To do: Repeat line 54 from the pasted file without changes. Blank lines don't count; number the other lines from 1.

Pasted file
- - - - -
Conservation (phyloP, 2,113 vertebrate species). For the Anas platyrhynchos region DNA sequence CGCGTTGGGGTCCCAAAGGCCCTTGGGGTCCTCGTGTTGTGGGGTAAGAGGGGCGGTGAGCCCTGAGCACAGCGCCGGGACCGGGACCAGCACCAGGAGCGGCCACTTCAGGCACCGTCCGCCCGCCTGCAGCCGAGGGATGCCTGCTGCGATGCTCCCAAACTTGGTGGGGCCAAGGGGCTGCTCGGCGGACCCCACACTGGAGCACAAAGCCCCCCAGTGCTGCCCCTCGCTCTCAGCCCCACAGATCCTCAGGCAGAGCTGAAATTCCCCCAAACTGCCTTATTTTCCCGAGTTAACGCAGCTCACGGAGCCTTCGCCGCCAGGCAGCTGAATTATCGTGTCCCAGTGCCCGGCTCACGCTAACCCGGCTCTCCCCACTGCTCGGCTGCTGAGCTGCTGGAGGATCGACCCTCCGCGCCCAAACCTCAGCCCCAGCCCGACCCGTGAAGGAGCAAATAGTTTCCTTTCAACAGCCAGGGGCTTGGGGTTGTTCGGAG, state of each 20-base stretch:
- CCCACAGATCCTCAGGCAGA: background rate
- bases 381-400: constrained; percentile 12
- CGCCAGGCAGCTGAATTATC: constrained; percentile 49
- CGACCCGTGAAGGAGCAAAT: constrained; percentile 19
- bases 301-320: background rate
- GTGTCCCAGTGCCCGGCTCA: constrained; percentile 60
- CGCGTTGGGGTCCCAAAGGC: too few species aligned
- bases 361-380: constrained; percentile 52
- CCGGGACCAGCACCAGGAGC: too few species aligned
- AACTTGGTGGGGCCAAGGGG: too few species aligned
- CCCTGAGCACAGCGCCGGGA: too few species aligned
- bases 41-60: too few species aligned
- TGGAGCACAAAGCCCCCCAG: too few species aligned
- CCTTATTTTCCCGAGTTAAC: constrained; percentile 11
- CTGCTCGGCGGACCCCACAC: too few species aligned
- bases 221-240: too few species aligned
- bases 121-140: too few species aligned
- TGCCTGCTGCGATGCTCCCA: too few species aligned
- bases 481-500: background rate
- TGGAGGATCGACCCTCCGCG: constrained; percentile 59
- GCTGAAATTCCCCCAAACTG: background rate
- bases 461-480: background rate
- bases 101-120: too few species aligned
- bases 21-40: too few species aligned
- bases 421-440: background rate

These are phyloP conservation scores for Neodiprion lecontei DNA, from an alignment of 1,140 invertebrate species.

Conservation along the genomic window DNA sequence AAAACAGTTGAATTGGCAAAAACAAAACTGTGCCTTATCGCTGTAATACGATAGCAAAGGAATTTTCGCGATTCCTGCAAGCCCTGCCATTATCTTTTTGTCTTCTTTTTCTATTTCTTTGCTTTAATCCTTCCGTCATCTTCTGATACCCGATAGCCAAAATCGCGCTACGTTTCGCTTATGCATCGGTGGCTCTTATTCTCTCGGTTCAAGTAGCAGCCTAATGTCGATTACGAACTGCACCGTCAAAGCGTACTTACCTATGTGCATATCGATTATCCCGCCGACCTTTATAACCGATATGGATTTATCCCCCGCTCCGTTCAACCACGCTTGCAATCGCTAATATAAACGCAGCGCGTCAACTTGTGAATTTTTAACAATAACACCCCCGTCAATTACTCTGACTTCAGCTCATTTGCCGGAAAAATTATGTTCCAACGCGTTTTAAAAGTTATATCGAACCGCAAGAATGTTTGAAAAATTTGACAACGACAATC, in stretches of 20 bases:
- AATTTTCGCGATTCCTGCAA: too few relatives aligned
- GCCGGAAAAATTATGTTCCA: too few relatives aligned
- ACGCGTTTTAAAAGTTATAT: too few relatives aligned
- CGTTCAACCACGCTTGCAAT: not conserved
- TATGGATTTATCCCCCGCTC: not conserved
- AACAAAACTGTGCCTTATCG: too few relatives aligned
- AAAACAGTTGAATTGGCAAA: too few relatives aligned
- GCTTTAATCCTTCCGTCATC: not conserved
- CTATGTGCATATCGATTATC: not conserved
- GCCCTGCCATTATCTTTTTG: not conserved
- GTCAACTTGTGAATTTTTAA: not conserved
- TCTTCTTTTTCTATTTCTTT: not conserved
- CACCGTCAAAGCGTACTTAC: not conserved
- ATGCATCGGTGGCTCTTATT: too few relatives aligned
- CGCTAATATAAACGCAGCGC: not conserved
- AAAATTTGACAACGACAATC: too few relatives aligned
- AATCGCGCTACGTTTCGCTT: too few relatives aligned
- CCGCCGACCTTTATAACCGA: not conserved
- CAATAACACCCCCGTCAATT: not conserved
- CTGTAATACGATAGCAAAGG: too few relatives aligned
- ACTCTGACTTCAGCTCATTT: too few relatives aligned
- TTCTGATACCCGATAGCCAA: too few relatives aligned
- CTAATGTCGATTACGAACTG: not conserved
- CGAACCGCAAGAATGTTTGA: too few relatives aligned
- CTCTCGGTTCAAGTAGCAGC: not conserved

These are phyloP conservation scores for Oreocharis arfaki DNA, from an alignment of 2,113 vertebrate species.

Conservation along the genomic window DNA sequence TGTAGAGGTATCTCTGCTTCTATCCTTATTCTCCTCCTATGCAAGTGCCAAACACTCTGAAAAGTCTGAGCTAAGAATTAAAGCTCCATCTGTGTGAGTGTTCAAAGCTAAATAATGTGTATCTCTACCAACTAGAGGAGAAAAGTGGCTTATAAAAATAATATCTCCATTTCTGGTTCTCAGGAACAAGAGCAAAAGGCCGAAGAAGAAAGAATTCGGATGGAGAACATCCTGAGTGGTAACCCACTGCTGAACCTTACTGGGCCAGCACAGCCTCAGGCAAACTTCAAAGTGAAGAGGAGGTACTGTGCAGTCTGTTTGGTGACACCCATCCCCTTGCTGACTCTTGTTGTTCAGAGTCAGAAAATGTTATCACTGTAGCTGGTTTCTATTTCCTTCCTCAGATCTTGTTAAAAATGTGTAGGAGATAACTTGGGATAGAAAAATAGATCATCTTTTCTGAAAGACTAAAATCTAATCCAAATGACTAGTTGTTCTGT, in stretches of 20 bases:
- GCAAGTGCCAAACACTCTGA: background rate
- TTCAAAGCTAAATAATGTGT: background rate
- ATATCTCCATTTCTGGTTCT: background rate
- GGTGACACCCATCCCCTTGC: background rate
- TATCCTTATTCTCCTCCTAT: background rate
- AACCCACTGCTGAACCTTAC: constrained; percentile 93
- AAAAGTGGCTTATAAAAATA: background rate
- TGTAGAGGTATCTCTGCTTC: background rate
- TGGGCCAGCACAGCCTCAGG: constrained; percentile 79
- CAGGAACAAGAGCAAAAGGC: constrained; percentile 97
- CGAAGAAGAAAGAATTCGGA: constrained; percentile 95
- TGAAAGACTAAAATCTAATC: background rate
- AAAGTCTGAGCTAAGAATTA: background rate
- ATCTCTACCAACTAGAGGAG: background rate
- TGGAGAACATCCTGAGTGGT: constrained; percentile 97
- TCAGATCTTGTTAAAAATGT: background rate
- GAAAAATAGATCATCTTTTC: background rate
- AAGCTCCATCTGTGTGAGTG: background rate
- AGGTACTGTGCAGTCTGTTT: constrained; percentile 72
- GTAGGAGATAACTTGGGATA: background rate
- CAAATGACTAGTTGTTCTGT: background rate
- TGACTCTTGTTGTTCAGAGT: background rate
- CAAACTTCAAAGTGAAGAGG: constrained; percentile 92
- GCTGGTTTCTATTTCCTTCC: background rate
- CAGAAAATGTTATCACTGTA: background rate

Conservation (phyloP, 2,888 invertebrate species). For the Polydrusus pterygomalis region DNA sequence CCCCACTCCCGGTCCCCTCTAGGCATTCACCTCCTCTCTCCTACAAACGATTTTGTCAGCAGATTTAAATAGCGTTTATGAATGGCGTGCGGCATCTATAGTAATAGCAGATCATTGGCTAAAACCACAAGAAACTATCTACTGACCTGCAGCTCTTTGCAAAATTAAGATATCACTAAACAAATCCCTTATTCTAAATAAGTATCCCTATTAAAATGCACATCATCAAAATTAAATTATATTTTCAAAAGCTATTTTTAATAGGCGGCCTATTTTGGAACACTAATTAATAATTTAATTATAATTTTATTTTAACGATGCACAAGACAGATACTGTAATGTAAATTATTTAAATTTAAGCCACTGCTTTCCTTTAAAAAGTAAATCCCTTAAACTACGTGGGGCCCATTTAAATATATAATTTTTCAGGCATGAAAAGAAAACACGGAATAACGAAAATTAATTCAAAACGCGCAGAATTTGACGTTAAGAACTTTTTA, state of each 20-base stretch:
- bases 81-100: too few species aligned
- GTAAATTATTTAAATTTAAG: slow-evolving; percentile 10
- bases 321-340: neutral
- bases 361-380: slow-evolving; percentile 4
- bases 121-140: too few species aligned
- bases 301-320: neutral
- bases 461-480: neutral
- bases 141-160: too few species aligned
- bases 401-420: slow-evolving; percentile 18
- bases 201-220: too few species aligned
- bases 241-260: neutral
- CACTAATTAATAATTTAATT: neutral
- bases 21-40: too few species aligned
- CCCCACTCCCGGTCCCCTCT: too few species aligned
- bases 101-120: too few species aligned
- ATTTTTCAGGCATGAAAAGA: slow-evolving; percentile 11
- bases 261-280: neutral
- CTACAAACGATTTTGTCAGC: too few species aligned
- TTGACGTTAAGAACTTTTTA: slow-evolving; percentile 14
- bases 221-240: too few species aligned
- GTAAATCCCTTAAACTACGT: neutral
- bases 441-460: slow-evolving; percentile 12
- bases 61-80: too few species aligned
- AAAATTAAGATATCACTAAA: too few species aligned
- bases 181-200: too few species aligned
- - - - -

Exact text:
These are phyloP conservation scores for Oreocharis arfaki DNA, from an alignment of 2,113 vertebrate species.